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Open Access Publications from the University of California

Using Camera Traps to Evaluate Predator Urine Avoidance by Nuisance Wildlife at a Rural Site in Central Missouri, U.S.A.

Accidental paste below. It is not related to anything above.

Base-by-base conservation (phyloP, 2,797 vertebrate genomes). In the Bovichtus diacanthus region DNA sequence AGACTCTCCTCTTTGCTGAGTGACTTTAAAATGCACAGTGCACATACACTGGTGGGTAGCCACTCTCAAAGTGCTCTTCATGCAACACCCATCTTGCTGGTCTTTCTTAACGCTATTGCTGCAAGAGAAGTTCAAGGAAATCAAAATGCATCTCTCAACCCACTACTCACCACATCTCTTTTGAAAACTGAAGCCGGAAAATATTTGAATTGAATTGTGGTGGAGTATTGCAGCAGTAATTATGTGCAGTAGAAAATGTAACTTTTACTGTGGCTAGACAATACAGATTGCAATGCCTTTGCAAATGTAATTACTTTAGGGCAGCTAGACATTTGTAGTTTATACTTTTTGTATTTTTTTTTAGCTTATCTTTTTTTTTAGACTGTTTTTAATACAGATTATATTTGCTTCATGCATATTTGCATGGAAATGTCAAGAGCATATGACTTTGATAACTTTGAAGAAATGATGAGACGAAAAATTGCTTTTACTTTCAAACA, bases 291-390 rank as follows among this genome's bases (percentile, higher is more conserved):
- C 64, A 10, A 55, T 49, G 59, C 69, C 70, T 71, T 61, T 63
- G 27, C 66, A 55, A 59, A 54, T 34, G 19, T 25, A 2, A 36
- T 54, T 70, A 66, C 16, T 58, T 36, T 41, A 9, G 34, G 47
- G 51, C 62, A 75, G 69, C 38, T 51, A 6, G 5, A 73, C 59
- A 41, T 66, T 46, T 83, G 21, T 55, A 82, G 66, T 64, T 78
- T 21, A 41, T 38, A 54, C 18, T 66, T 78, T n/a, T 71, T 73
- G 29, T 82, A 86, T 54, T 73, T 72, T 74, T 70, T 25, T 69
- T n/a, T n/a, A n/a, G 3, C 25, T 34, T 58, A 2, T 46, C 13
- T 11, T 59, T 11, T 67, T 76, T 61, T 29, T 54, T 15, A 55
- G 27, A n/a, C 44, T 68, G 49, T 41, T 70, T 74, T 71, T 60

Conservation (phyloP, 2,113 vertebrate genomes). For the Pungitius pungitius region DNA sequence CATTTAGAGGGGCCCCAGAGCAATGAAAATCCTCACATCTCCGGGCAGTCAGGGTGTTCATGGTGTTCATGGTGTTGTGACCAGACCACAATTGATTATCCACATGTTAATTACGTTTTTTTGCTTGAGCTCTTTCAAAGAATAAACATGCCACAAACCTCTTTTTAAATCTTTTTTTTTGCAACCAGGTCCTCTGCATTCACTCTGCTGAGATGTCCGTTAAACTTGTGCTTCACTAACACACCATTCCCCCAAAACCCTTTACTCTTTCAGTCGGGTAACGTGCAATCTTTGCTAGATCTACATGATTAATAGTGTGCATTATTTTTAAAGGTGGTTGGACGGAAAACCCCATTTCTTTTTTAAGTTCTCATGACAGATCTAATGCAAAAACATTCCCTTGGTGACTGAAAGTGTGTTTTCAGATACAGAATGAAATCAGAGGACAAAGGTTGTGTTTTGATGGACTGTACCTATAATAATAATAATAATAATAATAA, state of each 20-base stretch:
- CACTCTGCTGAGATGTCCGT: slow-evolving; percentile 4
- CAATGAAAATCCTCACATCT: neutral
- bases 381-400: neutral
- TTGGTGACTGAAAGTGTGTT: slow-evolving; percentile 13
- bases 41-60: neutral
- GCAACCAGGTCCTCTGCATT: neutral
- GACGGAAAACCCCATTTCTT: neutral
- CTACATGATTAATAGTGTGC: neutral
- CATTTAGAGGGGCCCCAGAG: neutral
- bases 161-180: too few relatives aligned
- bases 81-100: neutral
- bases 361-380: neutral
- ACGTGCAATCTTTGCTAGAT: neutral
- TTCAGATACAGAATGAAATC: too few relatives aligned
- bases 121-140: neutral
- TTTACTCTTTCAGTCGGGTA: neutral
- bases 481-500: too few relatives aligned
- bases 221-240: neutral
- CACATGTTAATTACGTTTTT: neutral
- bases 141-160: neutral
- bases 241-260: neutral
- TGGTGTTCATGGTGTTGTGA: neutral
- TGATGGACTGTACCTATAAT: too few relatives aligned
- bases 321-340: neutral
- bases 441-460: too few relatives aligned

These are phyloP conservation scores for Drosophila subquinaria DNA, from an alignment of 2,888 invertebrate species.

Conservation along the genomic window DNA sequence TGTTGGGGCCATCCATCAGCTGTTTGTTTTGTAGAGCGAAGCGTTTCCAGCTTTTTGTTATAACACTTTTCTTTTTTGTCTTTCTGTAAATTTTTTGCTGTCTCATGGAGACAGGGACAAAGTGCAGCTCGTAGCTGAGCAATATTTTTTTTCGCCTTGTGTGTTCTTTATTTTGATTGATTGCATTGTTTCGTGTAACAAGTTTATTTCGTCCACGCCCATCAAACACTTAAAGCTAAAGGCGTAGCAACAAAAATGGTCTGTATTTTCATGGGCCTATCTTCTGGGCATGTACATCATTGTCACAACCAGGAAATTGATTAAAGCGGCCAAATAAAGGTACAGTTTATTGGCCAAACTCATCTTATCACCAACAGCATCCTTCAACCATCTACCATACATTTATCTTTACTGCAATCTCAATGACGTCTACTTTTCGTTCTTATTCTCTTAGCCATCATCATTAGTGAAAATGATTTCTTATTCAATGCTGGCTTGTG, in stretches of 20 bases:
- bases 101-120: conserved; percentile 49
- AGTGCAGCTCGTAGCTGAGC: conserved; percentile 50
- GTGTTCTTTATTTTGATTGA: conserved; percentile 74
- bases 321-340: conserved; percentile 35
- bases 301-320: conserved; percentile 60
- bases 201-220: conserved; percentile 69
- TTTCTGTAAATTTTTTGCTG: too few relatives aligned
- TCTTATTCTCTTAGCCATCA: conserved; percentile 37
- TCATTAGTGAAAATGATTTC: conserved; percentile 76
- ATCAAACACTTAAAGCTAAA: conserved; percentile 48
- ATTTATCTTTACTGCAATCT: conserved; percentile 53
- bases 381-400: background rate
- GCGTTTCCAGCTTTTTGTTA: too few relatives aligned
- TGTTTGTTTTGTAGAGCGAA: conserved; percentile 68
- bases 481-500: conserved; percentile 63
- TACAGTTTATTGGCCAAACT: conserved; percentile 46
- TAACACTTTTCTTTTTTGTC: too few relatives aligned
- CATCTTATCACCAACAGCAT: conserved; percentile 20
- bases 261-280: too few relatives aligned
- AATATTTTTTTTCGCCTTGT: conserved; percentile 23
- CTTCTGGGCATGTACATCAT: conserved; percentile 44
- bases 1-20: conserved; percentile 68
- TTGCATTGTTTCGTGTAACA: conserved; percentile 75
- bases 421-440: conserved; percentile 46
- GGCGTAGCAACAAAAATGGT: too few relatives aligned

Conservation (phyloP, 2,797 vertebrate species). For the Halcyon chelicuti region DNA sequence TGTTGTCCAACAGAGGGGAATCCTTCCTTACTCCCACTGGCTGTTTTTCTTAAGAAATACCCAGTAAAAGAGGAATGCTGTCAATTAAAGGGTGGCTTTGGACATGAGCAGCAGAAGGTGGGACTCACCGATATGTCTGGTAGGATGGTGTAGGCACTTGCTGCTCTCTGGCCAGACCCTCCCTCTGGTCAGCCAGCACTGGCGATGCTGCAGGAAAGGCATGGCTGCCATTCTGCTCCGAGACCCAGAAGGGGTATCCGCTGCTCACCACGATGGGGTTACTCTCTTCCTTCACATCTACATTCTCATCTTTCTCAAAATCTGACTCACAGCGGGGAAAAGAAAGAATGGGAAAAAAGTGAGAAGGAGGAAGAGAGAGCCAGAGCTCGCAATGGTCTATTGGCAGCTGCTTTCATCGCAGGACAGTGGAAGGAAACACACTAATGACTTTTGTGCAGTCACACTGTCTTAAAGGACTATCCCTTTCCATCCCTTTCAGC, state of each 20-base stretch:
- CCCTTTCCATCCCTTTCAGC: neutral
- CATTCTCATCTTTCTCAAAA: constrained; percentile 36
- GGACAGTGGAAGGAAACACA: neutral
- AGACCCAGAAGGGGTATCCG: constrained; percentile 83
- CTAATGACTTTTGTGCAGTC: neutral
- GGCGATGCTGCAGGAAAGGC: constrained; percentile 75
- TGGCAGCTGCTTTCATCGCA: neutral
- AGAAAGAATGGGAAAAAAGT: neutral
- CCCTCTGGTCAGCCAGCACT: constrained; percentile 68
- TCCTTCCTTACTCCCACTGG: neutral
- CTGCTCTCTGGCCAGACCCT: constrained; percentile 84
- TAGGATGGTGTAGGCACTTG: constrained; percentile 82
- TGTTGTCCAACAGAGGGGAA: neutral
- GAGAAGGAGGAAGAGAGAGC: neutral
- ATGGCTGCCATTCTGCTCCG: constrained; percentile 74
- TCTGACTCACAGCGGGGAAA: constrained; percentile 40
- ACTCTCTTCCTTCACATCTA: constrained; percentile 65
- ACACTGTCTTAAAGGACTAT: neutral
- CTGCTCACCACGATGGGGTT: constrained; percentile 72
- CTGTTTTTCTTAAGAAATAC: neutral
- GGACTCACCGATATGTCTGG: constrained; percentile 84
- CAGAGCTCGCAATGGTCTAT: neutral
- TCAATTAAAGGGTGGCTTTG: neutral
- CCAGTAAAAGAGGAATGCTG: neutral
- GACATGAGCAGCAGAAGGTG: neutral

Predator urine is sold commercially and marketed as a deterrent for nuisance wildlife. Previous studies have shown mixed support for this application. We assessed the potential application of coyote urine as a mesocarnivore deterrent at the Ozark Research Field Station in south-central Missouri. The field station is a 4-ha residential university property bordered by state conservation land and national forests. In Fall of 2019, bait stations were deployed at eight sites at the field station. A bait station consisted of one game camera and one bait pile (protein). Each bait station was deployed for 21 consecutive nights (eight sites × 21 nights = 168 trap nights). From days 7-14, coyote urine was deployed at all bait stations. Bait piles were weighed and refilled daily. Camera traps were assessed for battery charge and card storage daily. Bait removal, diversity, species composition, occurrence, activity, and abundance were compared among treatments. Raccoons were the most abundant and active species at all bait stations, and Virginia opossum was the second most abundant. Raccoon occurrence and bait removal decreased during urine treatment; however, raccoon abundance and activity did not change. Bait removal was highest during and post-urine treatment. Our study concludes that coyote urine has limited effects as a raccoon deterrent at our study site.

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